Tuesday, August 02, 2005

Invaders and Biological control.

At the thumb, everyones favourite panda philosopher Steve Steve had a trip to over to Haiwai'i and the following comment caught my eye:
New Zealand, which has - or had before feral cats arrived and possums from Australia were let loose - some of the most extraordinary fauna anywhere
Feral cats aren’t really much of a problem, it was the rat and the original humans that came to New Zealand that did everything in. The original rodent invader was the Kiore, or the pacific rat (which is also found on Haiwai'i coincidentally) killed a lot of our bird life, although this will never be properly quantified and what the rats didn't get the Maori wiped further bird species out. For example, the Moa and the great eagles that hunted them both went extinct due to the actions of the Maori. When Europeans arrived it just went from bad to worse, because not only did we bring further invaders (Gorse, possums and the european ship rat, which is bigger and meaner ) we also bought guns. Birds that had been difficult to kill previously, like the Kereru (wood pidgeon) became a snap to kill with a gun and they were very nearly driven to extinction. Strong conservation laws were about the only thing that ended up saving the species from extinction.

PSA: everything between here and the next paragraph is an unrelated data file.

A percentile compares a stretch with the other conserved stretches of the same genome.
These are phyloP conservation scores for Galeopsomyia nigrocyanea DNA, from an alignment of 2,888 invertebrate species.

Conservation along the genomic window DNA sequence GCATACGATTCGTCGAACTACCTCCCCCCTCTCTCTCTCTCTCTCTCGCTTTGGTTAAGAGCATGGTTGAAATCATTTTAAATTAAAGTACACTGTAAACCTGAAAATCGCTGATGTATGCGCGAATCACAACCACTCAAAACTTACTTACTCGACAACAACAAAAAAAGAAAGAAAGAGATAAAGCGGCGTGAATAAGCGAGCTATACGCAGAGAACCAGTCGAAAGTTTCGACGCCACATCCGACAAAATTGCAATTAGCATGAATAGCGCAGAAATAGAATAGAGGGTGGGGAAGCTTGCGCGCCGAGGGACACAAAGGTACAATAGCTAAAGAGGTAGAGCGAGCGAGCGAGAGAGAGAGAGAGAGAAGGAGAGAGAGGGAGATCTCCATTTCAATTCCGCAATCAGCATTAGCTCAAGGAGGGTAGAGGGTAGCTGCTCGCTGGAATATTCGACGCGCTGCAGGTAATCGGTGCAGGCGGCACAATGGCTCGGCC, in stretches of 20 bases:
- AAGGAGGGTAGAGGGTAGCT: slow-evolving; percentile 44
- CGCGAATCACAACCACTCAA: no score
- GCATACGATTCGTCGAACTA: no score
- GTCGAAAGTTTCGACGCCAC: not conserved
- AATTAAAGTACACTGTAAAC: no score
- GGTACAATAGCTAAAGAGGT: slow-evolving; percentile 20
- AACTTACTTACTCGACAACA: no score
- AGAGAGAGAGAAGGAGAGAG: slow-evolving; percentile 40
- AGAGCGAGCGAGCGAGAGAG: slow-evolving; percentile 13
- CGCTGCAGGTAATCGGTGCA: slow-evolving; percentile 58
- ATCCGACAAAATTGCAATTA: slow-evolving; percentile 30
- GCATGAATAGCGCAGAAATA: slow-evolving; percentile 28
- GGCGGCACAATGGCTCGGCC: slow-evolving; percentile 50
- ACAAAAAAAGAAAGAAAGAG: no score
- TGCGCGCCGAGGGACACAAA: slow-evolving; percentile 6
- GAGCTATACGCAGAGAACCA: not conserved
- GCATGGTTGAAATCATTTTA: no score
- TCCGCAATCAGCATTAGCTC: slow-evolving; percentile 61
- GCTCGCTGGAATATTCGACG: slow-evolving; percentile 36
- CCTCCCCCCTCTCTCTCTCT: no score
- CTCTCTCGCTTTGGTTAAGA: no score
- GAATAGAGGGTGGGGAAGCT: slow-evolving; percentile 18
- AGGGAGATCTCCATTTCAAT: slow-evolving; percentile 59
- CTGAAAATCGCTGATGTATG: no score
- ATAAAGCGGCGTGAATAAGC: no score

There are numerous other biological invaders as well that we’ve bought in too. For example the beloved fishermans catch, the trout, is like a nuclear weapon in fish form for streams that it is put in. It’s an amazingly aggressive predator and in the streams it is present in has eliminated small invertebrates entirely like the freshwater crayfish Koura. Additionally, for those wanting another example of evolution in action, fish called galaxids in streams with trouts have been under intense selection in two regards: the first is to be active at night when trout aren’t around and the second is to have a much darker colouring so they aren’t seen as easily. Trout free streams have considerably more variation in galaxid behaviour and colour than streams with trout. For obvious reasons.

Thankfully, New Zealand conservation scientists are very good at figuring out ways of killing these various pests and we lead the world in biological control and trapping programs. For example, work has been ongoing in New Zealand for several years in using parasitic nematodes to sterilse possums. We've also introduced a form of spider mite that attacks gorse and chokes the ability of the plant to grow by webbing up the growing stem. The only unfortunate thing is that such measures can never bring back the numerous species, some we probably never even knew of, back from the dead.